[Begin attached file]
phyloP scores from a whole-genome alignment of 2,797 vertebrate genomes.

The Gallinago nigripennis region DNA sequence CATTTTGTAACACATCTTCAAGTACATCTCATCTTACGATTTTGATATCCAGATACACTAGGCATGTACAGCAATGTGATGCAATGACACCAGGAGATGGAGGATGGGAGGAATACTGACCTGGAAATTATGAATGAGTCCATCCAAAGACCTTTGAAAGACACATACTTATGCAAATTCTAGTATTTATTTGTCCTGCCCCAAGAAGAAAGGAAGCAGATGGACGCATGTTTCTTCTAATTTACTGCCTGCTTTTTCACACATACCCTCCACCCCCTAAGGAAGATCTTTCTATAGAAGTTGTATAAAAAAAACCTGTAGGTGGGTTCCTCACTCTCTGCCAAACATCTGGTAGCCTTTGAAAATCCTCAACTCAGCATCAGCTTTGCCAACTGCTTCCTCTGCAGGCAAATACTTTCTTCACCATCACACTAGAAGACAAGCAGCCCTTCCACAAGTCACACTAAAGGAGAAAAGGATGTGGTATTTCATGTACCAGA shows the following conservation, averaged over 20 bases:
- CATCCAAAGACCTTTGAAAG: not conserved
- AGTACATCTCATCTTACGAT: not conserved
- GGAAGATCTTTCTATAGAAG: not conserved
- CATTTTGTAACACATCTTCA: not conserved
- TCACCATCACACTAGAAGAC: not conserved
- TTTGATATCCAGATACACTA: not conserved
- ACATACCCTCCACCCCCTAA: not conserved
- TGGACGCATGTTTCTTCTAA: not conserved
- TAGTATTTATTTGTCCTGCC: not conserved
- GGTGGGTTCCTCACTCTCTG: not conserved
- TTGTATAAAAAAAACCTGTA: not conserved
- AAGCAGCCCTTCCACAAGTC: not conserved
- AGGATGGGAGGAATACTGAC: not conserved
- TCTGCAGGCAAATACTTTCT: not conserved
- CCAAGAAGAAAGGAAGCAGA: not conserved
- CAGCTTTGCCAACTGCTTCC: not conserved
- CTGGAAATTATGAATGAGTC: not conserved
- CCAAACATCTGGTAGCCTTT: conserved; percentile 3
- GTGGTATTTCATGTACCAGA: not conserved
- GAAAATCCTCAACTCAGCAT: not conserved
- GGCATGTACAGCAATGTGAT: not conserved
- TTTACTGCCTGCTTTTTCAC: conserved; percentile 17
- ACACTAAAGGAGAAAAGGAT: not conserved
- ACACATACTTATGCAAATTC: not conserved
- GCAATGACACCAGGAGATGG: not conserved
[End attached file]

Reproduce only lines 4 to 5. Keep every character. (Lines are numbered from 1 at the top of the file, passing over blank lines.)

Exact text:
- AGTACATCTCATCTTACGAT: not conserved
- GGAAGATCTTTCTATAGAAG: not conserved